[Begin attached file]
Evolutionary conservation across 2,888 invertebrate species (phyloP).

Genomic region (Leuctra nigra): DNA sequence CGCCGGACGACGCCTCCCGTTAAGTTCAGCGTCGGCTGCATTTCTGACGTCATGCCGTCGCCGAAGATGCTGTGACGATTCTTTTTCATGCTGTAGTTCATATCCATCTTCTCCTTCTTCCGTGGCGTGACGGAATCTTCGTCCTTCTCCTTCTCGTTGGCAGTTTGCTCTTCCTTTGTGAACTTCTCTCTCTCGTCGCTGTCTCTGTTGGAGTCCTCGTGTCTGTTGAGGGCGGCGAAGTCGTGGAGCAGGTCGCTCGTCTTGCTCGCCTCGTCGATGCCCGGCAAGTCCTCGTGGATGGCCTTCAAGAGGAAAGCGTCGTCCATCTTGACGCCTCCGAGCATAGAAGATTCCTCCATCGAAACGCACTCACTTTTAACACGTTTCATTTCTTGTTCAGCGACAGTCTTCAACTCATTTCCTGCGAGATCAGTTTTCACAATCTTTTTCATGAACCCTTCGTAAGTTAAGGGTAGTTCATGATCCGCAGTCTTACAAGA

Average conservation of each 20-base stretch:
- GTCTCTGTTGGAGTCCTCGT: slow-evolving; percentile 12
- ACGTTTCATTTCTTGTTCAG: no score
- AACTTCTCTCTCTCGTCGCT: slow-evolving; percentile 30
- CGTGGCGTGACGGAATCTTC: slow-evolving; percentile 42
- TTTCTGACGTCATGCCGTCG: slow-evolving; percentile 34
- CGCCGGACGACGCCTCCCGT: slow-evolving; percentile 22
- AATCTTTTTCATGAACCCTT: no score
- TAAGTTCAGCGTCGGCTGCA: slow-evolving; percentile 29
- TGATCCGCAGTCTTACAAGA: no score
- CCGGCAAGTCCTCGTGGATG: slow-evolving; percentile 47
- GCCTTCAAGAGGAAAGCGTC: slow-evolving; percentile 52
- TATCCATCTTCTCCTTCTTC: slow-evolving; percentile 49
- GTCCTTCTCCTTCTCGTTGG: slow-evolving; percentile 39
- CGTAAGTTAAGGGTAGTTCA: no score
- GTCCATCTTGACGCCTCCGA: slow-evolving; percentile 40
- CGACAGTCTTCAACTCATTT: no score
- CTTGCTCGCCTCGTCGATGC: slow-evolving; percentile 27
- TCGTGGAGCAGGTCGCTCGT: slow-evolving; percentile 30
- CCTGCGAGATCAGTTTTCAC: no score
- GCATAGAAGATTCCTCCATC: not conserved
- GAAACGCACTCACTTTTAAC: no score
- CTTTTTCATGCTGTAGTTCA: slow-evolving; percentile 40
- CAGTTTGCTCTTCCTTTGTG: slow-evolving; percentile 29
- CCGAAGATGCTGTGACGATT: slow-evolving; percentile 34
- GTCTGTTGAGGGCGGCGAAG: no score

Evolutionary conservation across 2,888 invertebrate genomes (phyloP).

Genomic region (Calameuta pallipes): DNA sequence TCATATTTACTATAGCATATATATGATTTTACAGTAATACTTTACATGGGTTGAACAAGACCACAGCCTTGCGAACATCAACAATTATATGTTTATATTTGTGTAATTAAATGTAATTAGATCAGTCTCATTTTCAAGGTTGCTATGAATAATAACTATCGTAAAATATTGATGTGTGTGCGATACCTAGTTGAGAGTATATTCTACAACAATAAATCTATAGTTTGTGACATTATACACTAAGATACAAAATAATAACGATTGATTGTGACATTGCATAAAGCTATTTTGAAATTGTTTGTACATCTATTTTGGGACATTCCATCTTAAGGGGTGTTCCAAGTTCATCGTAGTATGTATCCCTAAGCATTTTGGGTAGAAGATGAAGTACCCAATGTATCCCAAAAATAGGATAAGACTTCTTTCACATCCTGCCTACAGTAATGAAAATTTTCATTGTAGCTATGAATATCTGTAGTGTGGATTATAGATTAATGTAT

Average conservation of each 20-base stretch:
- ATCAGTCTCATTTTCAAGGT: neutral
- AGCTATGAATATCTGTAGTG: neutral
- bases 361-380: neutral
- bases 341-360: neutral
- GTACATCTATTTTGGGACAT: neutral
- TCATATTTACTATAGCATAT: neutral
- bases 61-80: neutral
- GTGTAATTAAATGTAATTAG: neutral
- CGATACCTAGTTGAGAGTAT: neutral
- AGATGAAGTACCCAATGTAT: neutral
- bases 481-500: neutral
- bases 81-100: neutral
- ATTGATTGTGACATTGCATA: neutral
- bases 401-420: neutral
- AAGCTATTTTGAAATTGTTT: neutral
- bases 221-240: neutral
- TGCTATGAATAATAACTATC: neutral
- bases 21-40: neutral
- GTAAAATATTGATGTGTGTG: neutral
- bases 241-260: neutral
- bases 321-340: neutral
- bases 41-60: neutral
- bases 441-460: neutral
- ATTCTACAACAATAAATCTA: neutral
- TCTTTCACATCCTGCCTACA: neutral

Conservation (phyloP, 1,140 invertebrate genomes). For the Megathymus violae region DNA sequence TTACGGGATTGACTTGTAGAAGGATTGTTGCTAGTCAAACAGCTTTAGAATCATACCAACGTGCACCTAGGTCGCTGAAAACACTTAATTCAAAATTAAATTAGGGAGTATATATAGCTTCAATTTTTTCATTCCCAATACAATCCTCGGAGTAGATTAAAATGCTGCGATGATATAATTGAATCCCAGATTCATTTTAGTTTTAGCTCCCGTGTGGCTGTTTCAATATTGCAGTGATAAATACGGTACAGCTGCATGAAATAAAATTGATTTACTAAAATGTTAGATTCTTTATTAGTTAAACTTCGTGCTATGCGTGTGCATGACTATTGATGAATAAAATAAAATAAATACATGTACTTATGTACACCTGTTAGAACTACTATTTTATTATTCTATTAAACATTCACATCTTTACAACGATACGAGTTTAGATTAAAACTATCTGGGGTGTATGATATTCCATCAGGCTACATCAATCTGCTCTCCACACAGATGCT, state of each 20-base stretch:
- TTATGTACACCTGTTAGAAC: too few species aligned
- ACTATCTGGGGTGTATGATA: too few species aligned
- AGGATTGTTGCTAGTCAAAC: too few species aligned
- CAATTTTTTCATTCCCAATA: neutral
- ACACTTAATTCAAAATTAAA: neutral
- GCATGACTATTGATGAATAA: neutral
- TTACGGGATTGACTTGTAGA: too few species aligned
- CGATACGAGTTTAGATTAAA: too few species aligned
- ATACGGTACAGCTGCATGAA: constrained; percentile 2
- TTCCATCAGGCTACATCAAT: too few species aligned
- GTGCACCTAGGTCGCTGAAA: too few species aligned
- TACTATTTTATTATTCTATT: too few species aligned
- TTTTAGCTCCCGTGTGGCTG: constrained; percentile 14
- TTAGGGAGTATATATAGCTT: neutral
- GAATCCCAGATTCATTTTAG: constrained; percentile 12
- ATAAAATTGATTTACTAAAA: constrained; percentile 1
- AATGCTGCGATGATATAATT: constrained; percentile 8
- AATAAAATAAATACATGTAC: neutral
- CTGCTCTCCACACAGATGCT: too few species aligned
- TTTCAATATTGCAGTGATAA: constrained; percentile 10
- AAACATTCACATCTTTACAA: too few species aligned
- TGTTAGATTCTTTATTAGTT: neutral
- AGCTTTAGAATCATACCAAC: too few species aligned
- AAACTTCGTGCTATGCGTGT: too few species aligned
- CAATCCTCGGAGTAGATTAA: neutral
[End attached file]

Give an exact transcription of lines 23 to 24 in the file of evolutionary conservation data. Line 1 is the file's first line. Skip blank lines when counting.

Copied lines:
- GCATAGAAGATTCCTCCATC: not conserved
- GAAACGCACTCACTTTTAAC: no score